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Editorial: Psychotherapy treatment center should move off Beacon Street

RTT Associates, which describes itself as a forensic psychotherapy treatment center, should not fight to stay in its current location on Beacon Street. A counseling center that serves sex offenders, people with anger management problems or a history of domestic abuse does not belong in a residential neighborhood. The city’s zoning administrator, Craig Walker, recognized that and rescinded the company’s special exemption to operate out of its space in a brick building converted to offices. In hindsight, granting the exemption was a mistake.

RTT, which also operates counseling centers in Manchester and Rochester, moved to the Beacon Street location in 2005, in violation of the zoning ordinance that limits social service centers to one of four zones, none of which are primarily residential.

New Hampshire does not require that people who counsel sex offenders be licensed, and the RTT Associates website does not list its employees and their credentials. The city did not learn about the company and the nature of its business until two years ago. When it did, the absence of problems attributed to the center between 2005 and 2011 contributed to the decision to grant the exception.

That track record came to an end May 10 when the police arrested David Mandigo, a 42-year-old sex offender and client of the center and charged him with sexually assaulting an 11-year-old girl. The girl’s mother found Mandigo kneeling in the girl’s bedroom at 4 a.m. with his hands beneath the covers and on the girl’s posterior. He was arrested the same day.

RTT’s lawyer, Roger Chadwick, told Monitor reporter Laura McCrystal that he may challenge the city’s order to move because the business has “been operating there for approximately eight years without any incidents whatsoever.” The latter statement, however, is insupportable. Many crimes involving sexual abuse or domestic violence go unreported. Even if true, the track record is irrelevant. The fact remains that a social service counseling center does not belong in a residential neighborhood, and the presence of one engenders fear in neighbors and diminishes the value of their property.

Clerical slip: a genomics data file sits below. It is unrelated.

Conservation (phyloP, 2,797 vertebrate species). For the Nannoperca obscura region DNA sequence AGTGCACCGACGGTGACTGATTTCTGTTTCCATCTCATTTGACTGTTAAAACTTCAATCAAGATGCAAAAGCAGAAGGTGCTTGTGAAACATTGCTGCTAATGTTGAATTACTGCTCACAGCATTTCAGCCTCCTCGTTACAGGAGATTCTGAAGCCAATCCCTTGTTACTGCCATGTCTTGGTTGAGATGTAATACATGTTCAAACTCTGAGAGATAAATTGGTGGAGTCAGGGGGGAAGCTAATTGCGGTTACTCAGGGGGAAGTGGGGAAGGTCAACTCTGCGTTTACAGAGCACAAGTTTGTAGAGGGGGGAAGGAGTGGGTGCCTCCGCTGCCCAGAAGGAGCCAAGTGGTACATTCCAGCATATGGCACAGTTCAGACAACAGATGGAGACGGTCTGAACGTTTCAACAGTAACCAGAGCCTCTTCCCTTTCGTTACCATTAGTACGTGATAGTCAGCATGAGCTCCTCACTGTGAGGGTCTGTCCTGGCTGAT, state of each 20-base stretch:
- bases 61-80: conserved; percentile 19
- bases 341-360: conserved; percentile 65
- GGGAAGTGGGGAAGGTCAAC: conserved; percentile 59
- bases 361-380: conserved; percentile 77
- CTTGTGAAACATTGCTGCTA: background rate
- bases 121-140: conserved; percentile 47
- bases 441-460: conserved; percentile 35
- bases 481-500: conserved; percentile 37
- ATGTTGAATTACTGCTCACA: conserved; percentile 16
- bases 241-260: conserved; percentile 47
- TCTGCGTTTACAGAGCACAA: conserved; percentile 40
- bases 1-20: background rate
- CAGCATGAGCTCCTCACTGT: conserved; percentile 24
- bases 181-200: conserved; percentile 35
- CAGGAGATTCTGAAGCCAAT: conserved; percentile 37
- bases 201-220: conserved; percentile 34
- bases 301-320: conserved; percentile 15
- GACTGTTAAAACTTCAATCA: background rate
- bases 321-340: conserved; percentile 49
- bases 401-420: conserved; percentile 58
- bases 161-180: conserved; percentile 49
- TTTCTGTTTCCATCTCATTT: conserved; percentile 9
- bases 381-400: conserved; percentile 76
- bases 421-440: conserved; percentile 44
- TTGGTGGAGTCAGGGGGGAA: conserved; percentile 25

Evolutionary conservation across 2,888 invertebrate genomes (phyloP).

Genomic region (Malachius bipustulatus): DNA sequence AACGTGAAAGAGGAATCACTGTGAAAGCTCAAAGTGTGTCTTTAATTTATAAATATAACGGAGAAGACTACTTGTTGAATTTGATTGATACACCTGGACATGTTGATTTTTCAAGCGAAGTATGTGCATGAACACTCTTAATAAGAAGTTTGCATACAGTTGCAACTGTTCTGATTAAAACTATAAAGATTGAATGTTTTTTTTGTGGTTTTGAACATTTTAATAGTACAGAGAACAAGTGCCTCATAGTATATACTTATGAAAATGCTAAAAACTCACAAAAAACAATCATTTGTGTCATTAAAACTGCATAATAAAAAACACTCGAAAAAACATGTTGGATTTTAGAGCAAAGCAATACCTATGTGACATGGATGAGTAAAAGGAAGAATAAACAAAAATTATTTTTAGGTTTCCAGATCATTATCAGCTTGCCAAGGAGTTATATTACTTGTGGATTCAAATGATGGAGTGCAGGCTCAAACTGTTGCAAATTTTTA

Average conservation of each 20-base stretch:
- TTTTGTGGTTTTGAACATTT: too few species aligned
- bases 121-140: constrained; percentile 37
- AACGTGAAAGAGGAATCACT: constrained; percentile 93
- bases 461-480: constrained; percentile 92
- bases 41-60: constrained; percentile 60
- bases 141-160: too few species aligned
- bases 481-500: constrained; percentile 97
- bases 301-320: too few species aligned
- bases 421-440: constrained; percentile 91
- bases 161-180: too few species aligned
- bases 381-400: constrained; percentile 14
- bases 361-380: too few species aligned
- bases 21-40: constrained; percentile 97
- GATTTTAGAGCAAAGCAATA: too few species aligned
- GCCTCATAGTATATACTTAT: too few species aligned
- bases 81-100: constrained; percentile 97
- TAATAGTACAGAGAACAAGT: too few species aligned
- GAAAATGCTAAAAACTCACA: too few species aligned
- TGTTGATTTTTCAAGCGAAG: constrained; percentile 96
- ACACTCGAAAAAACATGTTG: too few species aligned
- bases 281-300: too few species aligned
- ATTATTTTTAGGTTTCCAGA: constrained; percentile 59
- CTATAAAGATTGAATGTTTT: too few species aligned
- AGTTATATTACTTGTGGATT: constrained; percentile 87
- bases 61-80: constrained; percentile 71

Nor is it relevant that the center was closed for the evening when the assault occurred. The building’s windows overlook a street on which many children play, and the girl’s home can be seen from the counseling center. The police do not believe Mandigo’s alleged victim was chosen at random.

The city has given the building’s owner, David Ossoff, 14 days to evict RTT, appeal the decision or request more time to comply. In this case, despite the fears of the neighbors, more time, say 30 days’ notice, is appropriate. Services like those provided by RTT, which also counsels victims of sexual abuse and domestic violence, are critical, especially in a city that will soon be home to two prisons. The city should assist RTT in finding a new home in an appropriate zone to minimize any interruption in the treatment of those who need it.

Moving RTT should make people in that central-city neighborhood feel a bit safer, but not, we hope, too safe. Concord is home to 238 registered sex offenders. Many will never offend again, but some will. Several live in that neighborhood, and more than a half-dozen of the offenders list their address as a van, car or tent.

The Concord police keep close tabs on known offenders, but they can’t monitor everyone all the time. Vigilance is called for, as are precautions like forcing the treatment center to move. Children must be safe in their beds.

Legacy Comments1

How about relocating RTT in same office space as Concord Metro Methadone Clinic at 100 Hall St.? And add a bus stop there.

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